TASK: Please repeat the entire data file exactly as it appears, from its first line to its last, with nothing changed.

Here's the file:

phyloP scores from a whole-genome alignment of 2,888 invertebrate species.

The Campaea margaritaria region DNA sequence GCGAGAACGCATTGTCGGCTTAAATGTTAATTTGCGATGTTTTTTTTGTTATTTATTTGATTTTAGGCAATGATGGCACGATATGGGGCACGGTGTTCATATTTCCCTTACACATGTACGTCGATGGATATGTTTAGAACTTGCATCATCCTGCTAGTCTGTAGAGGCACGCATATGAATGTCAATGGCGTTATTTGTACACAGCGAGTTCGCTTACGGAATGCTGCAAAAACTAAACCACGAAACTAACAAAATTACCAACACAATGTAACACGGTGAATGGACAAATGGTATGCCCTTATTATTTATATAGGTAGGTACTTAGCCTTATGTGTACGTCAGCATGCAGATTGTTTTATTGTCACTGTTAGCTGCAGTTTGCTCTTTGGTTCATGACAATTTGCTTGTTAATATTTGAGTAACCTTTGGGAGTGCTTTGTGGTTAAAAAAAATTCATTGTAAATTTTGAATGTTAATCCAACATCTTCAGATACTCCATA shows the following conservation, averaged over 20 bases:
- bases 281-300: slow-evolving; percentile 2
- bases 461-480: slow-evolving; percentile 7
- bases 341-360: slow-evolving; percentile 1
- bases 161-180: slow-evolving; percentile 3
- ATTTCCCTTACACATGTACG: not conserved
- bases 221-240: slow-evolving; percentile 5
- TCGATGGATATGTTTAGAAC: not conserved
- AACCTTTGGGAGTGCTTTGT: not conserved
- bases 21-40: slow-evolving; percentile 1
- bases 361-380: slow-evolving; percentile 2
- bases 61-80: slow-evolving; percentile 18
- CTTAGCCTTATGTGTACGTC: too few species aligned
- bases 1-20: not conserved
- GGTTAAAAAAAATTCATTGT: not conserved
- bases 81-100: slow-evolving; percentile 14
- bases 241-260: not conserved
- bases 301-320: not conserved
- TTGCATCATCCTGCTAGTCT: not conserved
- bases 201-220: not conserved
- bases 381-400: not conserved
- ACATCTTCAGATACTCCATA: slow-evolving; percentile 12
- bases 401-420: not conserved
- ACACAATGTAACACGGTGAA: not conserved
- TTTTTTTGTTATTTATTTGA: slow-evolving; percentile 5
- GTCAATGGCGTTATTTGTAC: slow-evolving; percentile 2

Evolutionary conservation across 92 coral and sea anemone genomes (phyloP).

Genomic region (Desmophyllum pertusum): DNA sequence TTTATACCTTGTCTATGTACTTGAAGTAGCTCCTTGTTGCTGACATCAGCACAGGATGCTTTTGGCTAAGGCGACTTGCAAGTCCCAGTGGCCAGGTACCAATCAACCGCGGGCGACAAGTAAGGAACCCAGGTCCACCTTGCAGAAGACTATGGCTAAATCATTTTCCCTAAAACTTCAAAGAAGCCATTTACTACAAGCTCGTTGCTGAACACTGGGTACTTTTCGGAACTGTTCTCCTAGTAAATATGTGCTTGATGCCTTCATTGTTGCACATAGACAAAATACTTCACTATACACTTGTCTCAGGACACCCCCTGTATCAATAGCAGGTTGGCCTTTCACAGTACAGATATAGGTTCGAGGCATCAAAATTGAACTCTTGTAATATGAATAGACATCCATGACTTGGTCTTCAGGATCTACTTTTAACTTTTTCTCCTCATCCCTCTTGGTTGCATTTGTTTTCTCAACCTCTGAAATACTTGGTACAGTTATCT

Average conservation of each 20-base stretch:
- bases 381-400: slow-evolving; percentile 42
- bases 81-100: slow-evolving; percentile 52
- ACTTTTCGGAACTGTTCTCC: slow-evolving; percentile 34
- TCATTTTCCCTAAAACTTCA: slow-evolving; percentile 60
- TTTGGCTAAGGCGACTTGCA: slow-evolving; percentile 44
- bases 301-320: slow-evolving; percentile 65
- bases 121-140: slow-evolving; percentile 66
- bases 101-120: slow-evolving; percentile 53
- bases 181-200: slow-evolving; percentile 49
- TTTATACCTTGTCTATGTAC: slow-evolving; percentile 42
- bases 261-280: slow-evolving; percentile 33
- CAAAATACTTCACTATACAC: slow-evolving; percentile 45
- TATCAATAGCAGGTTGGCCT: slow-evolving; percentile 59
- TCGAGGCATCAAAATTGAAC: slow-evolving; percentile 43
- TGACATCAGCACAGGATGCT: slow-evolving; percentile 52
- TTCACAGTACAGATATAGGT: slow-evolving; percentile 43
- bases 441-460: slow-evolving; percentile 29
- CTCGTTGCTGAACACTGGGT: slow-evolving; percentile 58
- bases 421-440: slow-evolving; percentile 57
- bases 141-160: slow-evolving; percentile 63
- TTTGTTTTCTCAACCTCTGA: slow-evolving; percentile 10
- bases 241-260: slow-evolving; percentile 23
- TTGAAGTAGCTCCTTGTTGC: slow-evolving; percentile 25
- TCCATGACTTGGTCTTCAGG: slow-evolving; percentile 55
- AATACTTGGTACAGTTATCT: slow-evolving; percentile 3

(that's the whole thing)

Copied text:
phyloP scores from a whole-genome alignment of 2,888 invertebrate species.

The Campaea margaritaria region DNA sequence GCGAGAACGCATTGTCGGCTTAAATGTTAATTTGCGATGTTTTTTTTGTTATTTATTTGATTTTAGGCAATGATGGCACGATATGGGGCACGGTGTTCATATTTCCCTTACACATGTACGTCGATGGATATGTTTAGAACTTGCATCATCCTGCTAGTCTGTAGAGGCACGCATATGAATGTCAATGGCGTTATTTGTACACAGCGAGTTCGCTTACGGAATGCTGCAAAAACTAAACCACGAAACTAACAAAATTACCAACACAATGTAACACGGTGAATGGACAAATGGTATGCCCTTATTATTTATATAGGTAGGTACTTAGCCTTATGTGTACGTCAGCATGCAGATTGTTTTATTGTCACTGTTAGCTGCAGTTTGCTCTTTGGTTCATGACAATTTGCTTGTTAATATTTGAGTAACCTTTGGGAGTGCTTTGTGGTTAAAAAAAATTCATTGTAAATTTTGAATGTTAATCCAACATCTTCAGATACTCCATA shows the following conservation, averaged over 20 bases:
- bases 281-300: slow-evolving; percentile 2
- bases 461-480: slow-evolving; percentile 7
- bases 341-360: slow-evolving; percentile 1
- bases 161-180: slow-evolving; percentile 3
- ATTTCCCTTACACATGTACG: not conserved
- bases 221-240: slow-evolving; percentile 5
- TCGATGGATATGTTTAGAAC: not conserved
- AACCTTTGGGAGTGCTTTGT: not conserved
- bases 21-40: slow-evolving; percentile 1
- bases 361-380: slow-evolving; percentile 2
- bases 61-80: slow-evolving; percentile 18
- CTTAGCCTTATGTGTACGTC: too few species aligned
- bases 1-20: not conserved
- GGTTAAAAAAAATTCATTGT: not conserved
- bases 81-100: slow-evolving; percentile 14
- bases 241-260: not conserved
- bases 301-320: not conserved
- TTGCATCATCCTGCTAGTCT: not conserved
- bases 201-220: not conserved
- bases 381-400: not conserved
- ACATCTTCAGATACTCCATA: slow-evolving; percentile 12
- bases 401-420: not conserved
- ACACAATGTAACACGGTGAA: not conserved
- TTTTTTTGTTATTTATTTGA: slow-evolving; percentile 5
- GTCAATGGCGTTATTTGTAC: slow-evolving; percentile 2

Evolutionary conservation across 92 coral and sea anemone genomes (phyloP).

Genomic region (Desmophyllum pertusum): DNA sequence TTTATACCTTGTCTATGTACTTGAAGTAGCTCCTTGTTGCTGACATCAGCACAGGATGCTTTTGGCTAAGGCGACTTGCAAGTCCCAGTGGCCAGGTACCAATCAACCGCGGGCGACAAGTAAGGAACCCAGGTCCACCTTGCAGAAGACTATGGCTAAATCATTTTCCCTAAAACTTCAAAGAAGCCATTTACTACAAGCTCGTTGCTGAACACTGGGTACTTTTCGGAACTGTTCTCCTAGTAAATATGTGCTTGATGCCTTCATTGTTGCACATAGACAAAATACTTCACTATACACTTGTCTCAGGACACCCCCTGTATCAATAGCAGGTTGGCCTTTCACAGTACAGATATAGGTTCGAGGCATCAAAATTGAACTCTTGTAATATGAATAGACATCCATGACTTGGTCTTCAGGATCTACTTTTAACTTTTTCTCCTCATCCCTCTTGGTTGCATTTGTTTTCTCAACCTCTGAAATACTTGGTACAGTTATCT

Average conservation of each 20-base stretch:
- bases 381-400: slow-evolving; percentile 42
- bases 81-100: slow-evolving; percentile 52
- ACTTTTCGGAACTGTTCTCC: slow-evolving; percentile 34
- TCATTTTCCCTAAAACTTCA: slow-evolving; percentile 60
- TTTGGCTAAGGCGACTTGCA: slow-evolving; percentile 44
- bases 301-320: slow-evolving; percentile 65
- bases 121-140: slow-evolving; percentile 66
- bases 101-120: slow-evolving; percentile 53
- bases 181-200: slow-evolving; percentile 49
- TTTATACCTTGTCTATGTAC: slow-evolving; percentile 42
- bases 261-280: slow-evolving; percentile 33
- CAAAATACTTCACTATACAC: slow-evolving; percentile 45
- TATCAATAGCAGGTTGGCCT: slow-evolving; percentile 59
- TCGAGGCATCAAAATTGAAC: slow-evolving; percentile 43
- TGACATCAGCACAGGATGCT: slow-evolving; percentile 52
- TTCACAGTACAGATATAGGT: slow-evolving; percentile 43
- bases 441-460: slow-evolving; percentile 29
- CTCGTTGCTGAACACTGGGT: slow-evolving; percentile 58
- bases 421-440: slow-evolving; percentile 57
- bases 141-160: slow-evolving; percentile 63
- TTTGTTTTCTCAACCTCTGA: slow-evolving; percentile 10
- bases 241-260: slow-evolving; percentile 23
- TTGAAGTAGCTCCTTGTTGC: slow-evolving; percentile 25
- TCCATGACTTGGTCTTCAGG: slow-evolving; percentile 55
- AATACTTGGTACAGTTATCT: slow-evolving; percentile 3